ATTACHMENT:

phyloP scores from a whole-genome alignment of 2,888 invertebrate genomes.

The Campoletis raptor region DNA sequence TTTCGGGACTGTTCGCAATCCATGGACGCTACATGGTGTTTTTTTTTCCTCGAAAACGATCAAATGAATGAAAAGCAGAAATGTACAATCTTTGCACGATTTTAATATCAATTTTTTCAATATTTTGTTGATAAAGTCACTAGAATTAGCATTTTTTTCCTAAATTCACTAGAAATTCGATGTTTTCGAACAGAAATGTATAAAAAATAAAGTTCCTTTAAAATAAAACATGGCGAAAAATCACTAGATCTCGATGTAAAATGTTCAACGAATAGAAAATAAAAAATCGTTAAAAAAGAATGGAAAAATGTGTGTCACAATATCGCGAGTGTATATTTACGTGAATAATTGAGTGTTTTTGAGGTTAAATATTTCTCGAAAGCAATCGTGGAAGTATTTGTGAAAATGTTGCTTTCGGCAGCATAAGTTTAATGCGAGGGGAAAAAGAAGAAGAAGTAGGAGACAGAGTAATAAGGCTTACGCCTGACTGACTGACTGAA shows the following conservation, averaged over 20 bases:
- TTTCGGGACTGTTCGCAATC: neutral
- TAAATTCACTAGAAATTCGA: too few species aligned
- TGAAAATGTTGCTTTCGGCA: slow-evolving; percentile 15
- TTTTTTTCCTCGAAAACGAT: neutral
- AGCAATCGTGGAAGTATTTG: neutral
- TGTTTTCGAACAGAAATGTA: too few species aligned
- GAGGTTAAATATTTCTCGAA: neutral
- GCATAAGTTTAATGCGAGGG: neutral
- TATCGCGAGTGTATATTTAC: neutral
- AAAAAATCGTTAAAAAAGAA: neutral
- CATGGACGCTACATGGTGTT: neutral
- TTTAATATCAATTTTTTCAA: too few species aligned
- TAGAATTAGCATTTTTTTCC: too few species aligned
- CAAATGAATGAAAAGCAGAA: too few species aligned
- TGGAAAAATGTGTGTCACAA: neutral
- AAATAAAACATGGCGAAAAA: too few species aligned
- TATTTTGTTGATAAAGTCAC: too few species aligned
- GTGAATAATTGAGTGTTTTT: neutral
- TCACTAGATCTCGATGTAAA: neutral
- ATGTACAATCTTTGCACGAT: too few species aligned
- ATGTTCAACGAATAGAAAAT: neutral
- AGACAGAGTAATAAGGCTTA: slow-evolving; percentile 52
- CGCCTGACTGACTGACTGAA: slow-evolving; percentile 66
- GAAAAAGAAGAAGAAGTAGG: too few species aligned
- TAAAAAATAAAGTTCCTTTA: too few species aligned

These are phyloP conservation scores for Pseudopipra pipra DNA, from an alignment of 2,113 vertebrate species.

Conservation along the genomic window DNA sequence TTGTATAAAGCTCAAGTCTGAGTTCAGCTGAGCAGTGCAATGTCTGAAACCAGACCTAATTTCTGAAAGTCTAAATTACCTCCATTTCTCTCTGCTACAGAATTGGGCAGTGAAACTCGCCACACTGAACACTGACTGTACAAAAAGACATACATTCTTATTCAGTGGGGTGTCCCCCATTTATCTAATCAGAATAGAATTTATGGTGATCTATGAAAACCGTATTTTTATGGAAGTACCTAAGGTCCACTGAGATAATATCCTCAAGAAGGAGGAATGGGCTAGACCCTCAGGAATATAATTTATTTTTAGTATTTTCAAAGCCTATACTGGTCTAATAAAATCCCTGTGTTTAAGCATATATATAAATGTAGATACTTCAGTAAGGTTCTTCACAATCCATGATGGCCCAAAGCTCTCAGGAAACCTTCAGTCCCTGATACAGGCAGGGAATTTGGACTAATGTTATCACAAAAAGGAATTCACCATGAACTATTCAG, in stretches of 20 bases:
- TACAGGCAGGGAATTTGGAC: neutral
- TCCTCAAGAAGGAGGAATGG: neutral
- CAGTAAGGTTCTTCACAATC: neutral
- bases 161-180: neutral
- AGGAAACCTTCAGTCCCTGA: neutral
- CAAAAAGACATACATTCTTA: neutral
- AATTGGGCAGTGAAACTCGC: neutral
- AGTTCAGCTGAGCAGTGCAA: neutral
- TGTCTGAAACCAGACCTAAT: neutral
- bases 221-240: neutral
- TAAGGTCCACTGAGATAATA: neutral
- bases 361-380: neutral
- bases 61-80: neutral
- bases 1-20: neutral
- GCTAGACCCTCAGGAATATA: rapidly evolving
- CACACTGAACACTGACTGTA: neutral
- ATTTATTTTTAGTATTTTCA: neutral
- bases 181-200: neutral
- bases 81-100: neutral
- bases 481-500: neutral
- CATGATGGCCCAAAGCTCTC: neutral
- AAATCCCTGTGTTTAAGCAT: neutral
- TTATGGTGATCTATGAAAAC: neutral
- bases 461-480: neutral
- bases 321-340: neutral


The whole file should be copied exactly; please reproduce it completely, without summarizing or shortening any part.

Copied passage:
phyloP scores from a whole-genome alignment of 2,888 invertebrate genomes.

The Campoletis raptor region DNA sequence TTTCGGGACTGTTCGCAATCCATGGACGCTACATGGTGTTTTTTTTTCCTCGAAAACGATCAAATGAATGAAAAGCAGAAATGTACAATCTTTGCACGATTTTAATATCAATTTTTTCAATATTTTGTTGATAAAGTCACTAGAATTAGCATTTTTTTCCTAAATTCACTAGAAATTCGATGTTTTCGAACAGAAATGTATAAAAAATAAAGTTCCTTTAAAATAAAACATGGCGAAAAATCACTAGATCTCGATGTAAAATGTTCAACGAATAGAAAATAAAAAATCGTTAAAAAAGAATGGAAAAATGTGTGTCACAATATCGCGAGTGTATATTTACGTGAATAATTGAGTGTTTTTGAGGTTAAATATTTCTCGAAAGCAATCGTGGAAGTATTTGTGAAAATGTTGCTTTCGGCAGCATAAGTTTAATGCGAGGGGAAAAAGAAGAAGAAGTAGGAGACAGAGTAATAAGGCTTACGCCTGACTGACTGACTGAA shows the following conservation, averaged over 20 bases:
- TTTCGGGACTGTTCGCAATC: neutral
- TAAATTCACTAGAAATTCGA: too few species aligned
- TGAAAATGTTGCTTTCGGCA: slow-evolving; percentile 15
- TTTTTTTCCTCGAAAACGAT: neutral
- AGCAATCGTGGAAGTATTTG: neutral
- TGTTTTCGAACAGAAATGTA: too few species aligned
- GAGGTTAAATATTTCTCGAA: neutral
- GCATAAGTTTAATGCGAGGG: neutral
- TATCGCGAGTGTATATTTAC: neutral
- AAAAAATCGTTAAAAAAGAA: neutral
- CATGGACGCTACATGGTGTT: neutral
- TTTAATATCAATTTTTTCAA: too few species aligned
- TAGAATTAGCATTTTTTTCC: too few species aligned
- CAAATGAATGAAAAGCAGAA: too few species aligned
- TGGAAAAATGTGTGTCACAA: neutral
- AAATAAAACATGGCGAAAAA: too few species aligned
- TATTTTGTTGATAAAGTCAC: too few species aligned
- GTGAATAATTGAGTGTTTTT: neutral
- TCACTAGATCTCGATGTAAA: neutral
- ATGTACAATCTTTGCACGAT: too few species aligned
- ATGTTCAACGAATAGAAAAT: neutral
- AGACAGAGTAATAAGGCTTA: slow-evolving; percentile 52
- CGCCTGACTGACTGACTGAA: slow-evolving; percentile 66
- GAAAAAGAAGAAGAAGTAGG: too few species aligned
- TAAAAAATAAAGTTCCTTTA: too few species aligned

These are phyloP conservation scores for Pseudopipra pipra DNA, from an alignment of 2,113 vertebrate species.

Conservation along the genomic window DNA sequence TTGTATAAAGCTCAAGTCTGAGTTCAGCTGAGCAGTGCAATGTCTGAAACCAGACCTAATTTCTGAAAGTCTAAATTACCTCCATTTCTCTCTGCTACAGAATTGGGCAGTGAAACTCGCCACACTGAACACTGACTGTACAAAAAGACATACATTCTTATTCAGTGGGGTGTCCCCCATTTATCTAATCAGAATAGAATTTATGGTGATCTATGAAAACCGTATTTTTATGGAAGTACCTAAGGTCCACTGAGATAATATCCTCAAGAAGGAGGAATGGGCTAGACCCTCAGGAATATAATTTATTTTTAGTATTTTCAAAGCCTATACTGGTCTAATAAAATCCCTGTGTTTAAGCATATATATAAATGTAGATACTTCAGTAAGGTTCTTCACAATCCATGATGGCCCAAAGCTCTCAGGAAACCTTCAGTCCCTGATACAGGCAGGGAATTTGGACTAATGTTATCACAAAAAGGAATTCACCATGAACTATTCAG, in stretches of 20 bases:
- TACAGGCAGGGAATTTGGAC: neutral
- TCCTCAAGAAGGAGGAATGG: neutral
- CAGTAAGGTTCTTCACAATC: neutral
- bases 161-180: neutral
- AGGAAACCTTCAGTCCCTGA: neutral
- CAAAAAGACATACATTCTTA: neutral
- AATTGGGCAGTGAAACTCGC: neutral
- AGTTCAGCTGAGCAGTGCAA: neutral
- TGTCTGAAACCAGACCTAAT: neutral
- bases 221-240: neutral
- TAAGGTCCACTGAGATAATA: neutral
- bases 361-380: neutral
- bases 61-80: neutral
- bases 1-20: neutral
- GCTAGACCCTCAGGAATATA: rapidly evolving
- CACACTGAACACTGACTGTA: neutral
- ATTTATTTTTAGTATTTTCA: neutral
- bases 181-200: neutral
- bases 81-100: neutral
- bases 481-500: neutral
- CATGATGGCCCAAAGCTCTC: neutral
- AAATCCCTGTGTTTAAGCAT: neutral
- TTATGGTGATCTATGAAAAC: neutral
- bases 461-480: neutral
- bases 321-340: neutral